This approach works for the construction industry as well. Too often, construction managers find themselves coming in behind schedule and over budget. An iterative approach allows you to address productivity issues such as inefficient equipment or material delays while they’re happening. This means you can solve the problem sooner and get the project back on track.
Show Up Every Day
The project manager who hides in their office all day is not one that the team trusts. Even with today’s digital management solutions, there’s no substitute for actual site visits. They give you a chance to monitor the quality of work, evaluate progress, and identify areas of improvement. In-person visits should be a regular part of your iterative management strategy.
Be Willing to Make Difficult Decisions
When things start to go wrong, it can be tempting to “wait and see” or try to pass the buck to someone else. While you may delegate tasks, ultimately the project is your responsibility. An inability to make critical decisions could cause serious harm or delays on your construction project. By the same token, you don’t want to rush decisions either. The wrong decision can be dangerous and even deadly.
The solution is to weigh each decision as it comes and take action as soon as you’ve evaluated your options. Always look for the path that is safest and best for the overall progress of the project and the well-being of your team. Be willing to lean upon contingencies if the current path isn’t viable. Then, communicate your decision to all involved team members.
Give Constructive Feedback
Sloppy work is a serious matter on a construction site. Even a small mistake can lead to big problems. If your team feels rushed (or if they’re inexperienced), mistakes can and will happen. Ensure that the project is progressing safely and accurately by monitoring the work, and don’t be afraid to give constructive criticism. If a team member isn’t performing well, you may need to reassign them, replace them, or get them additional help. (These scenarios should be included in your contingency plan!)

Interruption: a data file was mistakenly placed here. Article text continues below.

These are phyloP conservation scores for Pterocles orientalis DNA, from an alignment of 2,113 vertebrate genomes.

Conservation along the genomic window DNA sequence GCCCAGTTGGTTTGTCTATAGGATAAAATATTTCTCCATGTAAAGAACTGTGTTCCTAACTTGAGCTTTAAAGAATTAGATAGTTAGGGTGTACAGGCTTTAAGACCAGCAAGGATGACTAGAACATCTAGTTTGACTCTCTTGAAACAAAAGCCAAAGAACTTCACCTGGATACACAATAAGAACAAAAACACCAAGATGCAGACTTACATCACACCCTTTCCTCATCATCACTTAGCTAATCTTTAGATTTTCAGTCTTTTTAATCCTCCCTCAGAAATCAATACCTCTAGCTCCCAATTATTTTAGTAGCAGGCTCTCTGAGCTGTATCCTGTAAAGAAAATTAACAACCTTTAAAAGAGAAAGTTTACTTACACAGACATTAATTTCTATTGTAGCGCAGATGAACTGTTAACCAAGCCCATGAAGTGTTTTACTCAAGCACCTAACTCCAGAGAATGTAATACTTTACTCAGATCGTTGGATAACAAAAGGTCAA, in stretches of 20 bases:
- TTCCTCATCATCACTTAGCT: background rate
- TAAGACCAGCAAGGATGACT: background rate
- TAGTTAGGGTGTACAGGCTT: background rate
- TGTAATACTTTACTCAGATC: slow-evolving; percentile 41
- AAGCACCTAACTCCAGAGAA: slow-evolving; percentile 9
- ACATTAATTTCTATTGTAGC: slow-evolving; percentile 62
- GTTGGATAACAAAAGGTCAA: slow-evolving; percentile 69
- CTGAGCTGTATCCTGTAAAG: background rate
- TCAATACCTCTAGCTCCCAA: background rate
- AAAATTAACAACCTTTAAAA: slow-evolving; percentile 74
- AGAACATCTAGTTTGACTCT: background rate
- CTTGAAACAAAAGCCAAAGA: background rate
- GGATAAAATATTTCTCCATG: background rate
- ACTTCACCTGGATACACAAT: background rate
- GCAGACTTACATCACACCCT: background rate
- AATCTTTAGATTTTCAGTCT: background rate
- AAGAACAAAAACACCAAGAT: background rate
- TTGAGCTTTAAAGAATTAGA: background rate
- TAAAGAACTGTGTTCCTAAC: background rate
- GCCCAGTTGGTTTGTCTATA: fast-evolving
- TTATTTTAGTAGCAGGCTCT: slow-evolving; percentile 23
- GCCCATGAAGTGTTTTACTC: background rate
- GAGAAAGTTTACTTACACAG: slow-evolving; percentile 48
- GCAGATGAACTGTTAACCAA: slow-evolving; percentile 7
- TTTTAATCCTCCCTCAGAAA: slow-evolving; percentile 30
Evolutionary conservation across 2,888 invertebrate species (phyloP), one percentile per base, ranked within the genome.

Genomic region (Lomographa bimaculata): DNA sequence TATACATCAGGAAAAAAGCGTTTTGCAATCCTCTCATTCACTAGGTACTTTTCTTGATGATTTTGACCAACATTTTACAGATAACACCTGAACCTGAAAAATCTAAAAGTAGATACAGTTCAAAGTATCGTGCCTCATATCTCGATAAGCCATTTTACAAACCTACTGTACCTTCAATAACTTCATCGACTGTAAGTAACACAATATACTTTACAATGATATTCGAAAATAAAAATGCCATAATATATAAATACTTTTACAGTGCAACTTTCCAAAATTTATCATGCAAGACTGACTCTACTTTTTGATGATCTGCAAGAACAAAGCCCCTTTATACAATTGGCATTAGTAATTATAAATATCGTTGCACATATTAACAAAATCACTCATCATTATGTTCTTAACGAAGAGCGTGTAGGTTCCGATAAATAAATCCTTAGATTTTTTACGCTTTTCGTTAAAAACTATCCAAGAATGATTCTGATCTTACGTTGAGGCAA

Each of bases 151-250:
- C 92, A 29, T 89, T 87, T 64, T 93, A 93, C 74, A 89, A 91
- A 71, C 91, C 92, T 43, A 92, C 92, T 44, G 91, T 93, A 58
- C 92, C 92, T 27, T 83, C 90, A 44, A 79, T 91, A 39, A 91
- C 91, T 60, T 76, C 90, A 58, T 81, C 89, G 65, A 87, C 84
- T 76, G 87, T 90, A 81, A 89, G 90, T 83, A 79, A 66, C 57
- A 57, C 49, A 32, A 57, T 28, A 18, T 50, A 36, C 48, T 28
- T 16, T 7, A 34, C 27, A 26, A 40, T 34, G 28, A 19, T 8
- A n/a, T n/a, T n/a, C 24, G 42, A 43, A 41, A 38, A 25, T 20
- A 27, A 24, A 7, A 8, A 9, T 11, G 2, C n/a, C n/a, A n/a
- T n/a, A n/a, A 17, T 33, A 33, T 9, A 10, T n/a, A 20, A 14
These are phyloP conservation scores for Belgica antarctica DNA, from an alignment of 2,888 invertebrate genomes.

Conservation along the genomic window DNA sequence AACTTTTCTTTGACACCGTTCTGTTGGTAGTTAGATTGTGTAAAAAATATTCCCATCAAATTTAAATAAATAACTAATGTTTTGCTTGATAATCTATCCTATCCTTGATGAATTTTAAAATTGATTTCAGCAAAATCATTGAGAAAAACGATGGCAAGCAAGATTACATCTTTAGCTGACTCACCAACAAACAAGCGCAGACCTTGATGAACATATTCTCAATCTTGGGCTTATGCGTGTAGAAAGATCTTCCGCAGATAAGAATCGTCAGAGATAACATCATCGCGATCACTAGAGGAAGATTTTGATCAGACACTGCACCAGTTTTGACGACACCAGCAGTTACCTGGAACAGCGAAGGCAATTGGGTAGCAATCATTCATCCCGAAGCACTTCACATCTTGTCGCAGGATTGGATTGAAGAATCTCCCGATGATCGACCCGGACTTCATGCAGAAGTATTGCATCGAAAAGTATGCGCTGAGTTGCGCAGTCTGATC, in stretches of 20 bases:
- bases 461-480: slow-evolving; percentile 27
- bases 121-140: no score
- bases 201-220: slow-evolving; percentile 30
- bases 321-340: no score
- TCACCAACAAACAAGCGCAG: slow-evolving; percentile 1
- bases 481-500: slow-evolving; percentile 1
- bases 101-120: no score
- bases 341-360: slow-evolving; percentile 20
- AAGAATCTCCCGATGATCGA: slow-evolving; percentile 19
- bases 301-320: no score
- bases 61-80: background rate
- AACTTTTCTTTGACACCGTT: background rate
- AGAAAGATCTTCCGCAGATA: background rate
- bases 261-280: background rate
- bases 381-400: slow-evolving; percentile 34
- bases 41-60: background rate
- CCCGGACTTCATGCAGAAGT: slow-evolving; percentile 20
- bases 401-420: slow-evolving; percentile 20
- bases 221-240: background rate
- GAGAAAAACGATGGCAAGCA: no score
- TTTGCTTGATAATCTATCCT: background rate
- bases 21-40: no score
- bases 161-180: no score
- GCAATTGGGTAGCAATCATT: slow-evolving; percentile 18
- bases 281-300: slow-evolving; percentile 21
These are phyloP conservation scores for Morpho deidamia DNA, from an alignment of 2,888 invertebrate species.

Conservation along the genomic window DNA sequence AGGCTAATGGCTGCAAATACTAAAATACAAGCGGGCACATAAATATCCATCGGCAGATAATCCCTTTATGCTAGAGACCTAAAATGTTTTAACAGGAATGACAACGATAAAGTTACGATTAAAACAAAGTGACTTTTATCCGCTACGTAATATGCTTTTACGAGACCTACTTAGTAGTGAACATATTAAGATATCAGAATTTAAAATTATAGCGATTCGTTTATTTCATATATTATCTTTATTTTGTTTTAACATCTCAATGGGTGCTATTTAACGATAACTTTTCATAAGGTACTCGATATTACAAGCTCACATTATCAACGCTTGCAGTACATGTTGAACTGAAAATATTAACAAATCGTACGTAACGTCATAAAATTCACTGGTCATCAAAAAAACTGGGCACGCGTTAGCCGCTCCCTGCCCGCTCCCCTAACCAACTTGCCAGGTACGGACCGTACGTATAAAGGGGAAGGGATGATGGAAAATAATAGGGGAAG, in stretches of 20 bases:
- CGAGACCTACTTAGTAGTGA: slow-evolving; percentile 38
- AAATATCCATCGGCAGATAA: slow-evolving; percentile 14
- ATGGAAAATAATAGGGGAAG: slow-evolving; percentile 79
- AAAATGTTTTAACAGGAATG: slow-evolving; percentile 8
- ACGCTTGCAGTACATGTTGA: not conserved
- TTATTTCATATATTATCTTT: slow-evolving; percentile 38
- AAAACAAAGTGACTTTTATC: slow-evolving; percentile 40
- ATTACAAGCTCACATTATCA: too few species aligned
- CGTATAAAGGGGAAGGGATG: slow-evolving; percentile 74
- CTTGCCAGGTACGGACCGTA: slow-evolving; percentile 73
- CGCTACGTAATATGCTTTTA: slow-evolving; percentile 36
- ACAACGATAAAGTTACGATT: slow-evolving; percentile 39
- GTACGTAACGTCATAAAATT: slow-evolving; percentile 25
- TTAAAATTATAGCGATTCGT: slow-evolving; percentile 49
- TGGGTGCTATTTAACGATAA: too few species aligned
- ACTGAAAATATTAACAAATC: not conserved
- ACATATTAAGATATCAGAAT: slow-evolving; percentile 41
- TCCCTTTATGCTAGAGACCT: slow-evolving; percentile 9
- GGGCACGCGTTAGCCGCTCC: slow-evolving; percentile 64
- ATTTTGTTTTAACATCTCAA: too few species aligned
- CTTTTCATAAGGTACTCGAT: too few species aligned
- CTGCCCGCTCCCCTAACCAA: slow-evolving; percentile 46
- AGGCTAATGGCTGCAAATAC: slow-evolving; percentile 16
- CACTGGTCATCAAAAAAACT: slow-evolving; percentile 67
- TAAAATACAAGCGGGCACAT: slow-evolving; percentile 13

By the same token, it’s up to you to keep up morale. Praise team members who are doing good work, and be sure that you are clearly communicating any changes to the overall plan.
Streamline your Budget
You can go through a construction budget multiple times and still miss something. We recommend starting the budgeting process as early as possible so that you can factor in all real and predicted costs. Don’t forget to include expenses such as permitting fees, legal costs, and overtime. It’s always a good idea to build in a contingency budget to allow some flexibility.
If you’re struggling to track all expenses, use a construction budget planning software that automatically predicts and records costs. These solutions typically come with automation and reporting to help you track the budget as the project proceeds. You can even run different estimates to see how your overall spending would be affected by various scenarios.
An excellent construction manager is like any good manager: they’re attentive, flexible, diligent, and communicative. There are many helpful tools to automate and streamline the nitty-gritty of project management. These can free up your time and energy to thoroughly plan out the project, conduct in-person evaluations, and make difficult decisions as needed. Remember, preparation and prevention are always more effective than emergency response or project recovery!
Need help planning and monitoring your construction project? Costminer is the estimating and takeoff software solution to help you reduce budget errors and streamline your progress. Our fast and easy to use on screen takeoff and estimating software helps construction managers accurately plan and track their budgets, prepare estimates, and get feature-rich estimating for a reasonable price. Start your free trial today, and take your next project to the next level.